Who Should Have an Asset Protection Plan?

What happens if someone sues you? Whether it’s for personal reasons like a slip and fall injury on your property or a claim against a business forced as as sole proprietorship, a suit like this can have serious consequences for your future.

Taking action only once someone has lodged a suit limits what you can really protect. At that point, exposed assets may be up for the taking. However, with some advanced strategies known as asset protection planning, you might be able to safeguard some of your wealth.

Asset protection planning is not just for the wealthy. Anyone in any income category could be sued or suffer significant consequences when a creditor pursues you. You must be proactive in order to properly protect your assets. After someone is hurt on your property and intends to sue you, or if you’re at fault in a serious car accident is too late to take asset protection planning steps.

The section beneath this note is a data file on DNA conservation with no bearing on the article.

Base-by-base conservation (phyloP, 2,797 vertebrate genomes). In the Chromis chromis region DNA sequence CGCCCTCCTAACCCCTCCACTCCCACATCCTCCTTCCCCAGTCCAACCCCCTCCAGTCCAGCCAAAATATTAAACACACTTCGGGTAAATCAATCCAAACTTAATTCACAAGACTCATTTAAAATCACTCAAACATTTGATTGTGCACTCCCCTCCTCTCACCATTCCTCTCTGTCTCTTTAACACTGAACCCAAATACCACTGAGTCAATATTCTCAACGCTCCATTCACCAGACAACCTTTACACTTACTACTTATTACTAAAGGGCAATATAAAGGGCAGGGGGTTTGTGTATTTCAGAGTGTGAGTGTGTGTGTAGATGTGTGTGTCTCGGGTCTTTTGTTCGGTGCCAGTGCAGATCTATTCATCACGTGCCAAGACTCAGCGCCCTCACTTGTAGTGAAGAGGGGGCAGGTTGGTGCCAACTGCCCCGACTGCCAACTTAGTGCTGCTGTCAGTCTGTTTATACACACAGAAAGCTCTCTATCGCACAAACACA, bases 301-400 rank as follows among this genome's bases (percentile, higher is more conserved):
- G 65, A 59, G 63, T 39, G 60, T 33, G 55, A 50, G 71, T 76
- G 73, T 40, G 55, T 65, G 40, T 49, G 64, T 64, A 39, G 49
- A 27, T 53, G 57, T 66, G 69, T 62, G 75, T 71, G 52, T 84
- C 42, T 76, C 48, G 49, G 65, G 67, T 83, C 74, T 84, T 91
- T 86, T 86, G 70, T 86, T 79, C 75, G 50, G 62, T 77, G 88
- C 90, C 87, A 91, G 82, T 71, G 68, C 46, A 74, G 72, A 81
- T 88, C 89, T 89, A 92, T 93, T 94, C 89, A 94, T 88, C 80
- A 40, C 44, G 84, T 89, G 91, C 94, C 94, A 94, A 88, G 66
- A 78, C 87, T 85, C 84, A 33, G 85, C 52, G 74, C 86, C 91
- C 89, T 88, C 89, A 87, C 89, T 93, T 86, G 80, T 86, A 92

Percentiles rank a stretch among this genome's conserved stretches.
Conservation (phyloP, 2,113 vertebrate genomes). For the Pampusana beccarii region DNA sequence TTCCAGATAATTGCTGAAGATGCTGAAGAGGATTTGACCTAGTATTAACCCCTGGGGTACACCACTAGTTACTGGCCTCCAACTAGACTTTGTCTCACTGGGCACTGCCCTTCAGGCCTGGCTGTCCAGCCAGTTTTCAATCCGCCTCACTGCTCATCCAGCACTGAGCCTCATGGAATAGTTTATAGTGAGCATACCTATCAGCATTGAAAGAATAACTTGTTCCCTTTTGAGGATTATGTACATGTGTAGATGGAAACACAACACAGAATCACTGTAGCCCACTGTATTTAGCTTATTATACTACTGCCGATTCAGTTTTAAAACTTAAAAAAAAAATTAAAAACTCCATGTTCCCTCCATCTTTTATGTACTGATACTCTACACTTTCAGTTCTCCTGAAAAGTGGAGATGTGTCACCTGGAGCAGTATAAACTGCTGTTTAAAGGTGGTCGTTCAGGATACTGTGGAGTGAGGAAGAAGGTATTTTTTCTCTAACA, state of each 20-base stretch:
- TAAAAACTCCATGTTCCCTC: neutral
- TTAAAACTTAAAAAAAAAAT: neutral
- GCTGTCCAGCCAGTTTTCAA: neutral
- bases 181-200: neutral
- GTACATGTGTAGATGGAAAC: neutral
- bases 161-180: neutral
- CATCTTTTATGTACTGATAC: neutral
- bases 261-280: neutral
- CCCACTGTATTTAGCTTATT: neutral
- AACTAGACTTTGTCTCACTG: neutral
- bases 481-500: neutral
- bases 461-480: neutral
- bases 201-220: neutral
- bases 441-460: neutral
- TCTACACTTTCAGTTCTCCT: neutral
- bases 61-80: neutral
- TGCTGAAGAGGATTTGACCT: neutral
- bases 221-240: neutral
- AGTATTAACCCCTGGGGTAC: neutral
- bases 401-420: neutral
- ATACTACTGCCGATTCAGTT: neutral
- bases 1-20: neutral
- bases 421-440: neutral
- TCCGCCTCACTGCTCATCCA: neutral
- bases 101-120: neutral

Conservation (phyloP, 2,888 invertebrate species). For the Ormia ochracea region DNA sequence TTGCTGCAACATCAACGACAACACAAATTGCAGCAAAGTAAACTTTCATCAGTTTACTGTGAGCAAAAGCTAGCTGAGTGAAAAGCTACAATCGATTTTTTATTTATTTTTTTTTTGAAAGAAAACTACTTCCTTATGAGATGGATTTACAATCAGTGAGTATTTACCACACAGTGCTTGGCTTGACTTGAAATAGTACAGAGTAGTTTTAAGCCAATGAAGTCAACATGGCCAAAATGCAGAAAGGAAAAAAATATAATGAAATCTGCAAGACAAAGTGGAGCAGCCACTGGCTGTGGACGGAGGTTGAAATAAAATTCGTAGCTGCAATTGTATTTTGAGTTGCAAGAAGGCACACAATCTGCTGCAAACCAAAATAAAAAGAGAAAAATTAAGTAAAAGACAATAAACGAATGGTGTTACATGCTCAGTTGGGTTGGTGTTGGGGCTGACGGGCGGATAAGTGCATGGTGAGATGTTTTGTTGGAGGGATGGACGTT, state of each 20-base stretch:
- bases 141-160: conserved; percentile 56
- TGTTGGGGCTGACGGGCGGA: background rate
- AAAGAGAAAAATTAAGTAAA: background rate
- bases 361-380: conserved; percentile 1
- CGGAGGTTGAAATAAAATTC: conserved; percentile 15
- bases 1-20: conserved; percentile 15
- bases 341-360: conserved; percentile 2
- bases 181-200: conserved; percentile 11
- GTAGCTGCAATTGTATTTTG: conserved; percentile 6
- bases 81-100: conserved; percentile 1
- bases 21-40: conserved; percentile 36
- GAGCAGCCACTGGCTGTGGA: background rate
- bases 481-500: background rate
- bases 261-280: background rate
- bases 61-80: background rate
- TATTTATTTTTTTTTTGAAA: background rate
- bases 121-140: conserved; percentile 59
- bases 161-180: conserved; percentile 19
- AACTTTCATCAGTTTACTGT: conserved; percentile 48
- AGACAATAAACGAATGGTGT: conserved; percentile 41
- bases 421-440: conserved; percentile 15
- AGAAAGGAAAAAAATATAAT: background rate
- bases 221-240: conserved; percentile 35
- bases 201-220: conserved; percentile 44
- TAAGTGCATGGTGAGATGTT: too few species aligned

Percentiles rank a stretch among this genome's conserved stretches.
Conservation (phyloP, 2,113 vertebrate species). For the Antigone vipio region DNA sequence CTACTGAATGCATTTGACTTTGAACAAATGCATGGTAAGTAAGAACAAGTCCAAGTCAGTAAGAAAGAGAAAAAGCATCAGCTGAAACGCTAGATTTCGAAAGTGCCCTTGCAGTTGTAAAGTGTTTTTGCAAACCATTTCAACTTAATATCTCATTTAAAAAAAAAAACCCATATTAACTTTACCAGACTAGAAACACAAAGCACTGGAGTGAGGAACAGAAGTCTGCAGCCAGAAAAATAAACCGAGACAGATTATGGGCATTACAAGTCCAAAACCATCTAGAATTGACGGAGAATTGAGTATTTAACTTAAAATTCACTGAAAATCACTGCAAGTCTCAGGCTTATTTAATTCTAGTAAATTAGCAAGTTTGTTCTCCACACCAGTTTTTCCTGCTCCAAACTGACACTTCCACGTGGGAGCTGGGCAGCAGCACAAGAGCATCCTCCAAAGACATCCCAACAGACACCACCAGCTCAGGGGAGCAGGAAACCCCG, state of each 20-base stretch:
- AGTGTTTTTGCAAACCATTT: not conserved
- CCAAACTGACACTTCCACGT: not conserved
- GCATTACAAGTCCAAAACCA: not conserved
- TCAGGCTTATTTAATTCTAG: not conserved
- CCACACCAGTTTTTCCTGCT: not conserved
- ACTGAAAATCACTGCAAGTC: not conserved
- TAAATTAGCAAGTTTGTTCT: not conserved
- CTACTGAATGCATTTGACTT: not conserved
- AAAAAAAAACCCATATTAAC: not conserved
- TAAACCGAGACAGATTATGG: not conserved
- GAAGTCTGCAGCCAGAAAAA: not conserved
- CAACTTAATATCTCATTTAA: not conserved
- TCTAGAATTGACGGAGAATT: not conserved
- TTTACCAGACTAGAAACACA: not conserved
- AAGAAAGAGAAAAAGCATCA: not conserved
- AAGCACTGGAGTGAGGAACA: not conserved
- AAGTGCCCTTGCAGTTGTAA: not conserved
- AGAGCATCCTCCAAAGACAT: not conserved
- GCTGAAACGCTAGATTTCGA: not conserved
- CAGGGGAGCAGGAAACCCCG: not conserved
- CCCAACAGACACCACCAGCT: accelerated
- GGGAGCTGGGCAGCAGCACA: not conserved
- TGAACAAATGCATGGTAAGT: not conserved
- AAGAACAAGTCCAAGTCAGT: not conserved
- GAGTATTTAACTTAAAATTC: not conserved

An asset protection plan can be put in place by anyone, but certain groups of people may find the best benefits of creating an asset protection plan. These include:

  • Anyone whose profession has a high possibility of liability, such as attorneys and physicians.
  • Homeowners who are underwater on a mortgage.
  • Anyone who has a recurring and significant amount of credit card debt.
  • Anyone who has a substantial amount of assets.

Since there’s a lot at stake with asset protection planning, it’s well worth doing some research in advance to determine what’s in your best interests and which strategies are best aligned to possible risks.

While not all assets are within the reach of your creditors, like retirement accounts protected by ERISA, you may want to discuss a range of asset protection planning strategies with an experienced and qualified estate planning lawyer.

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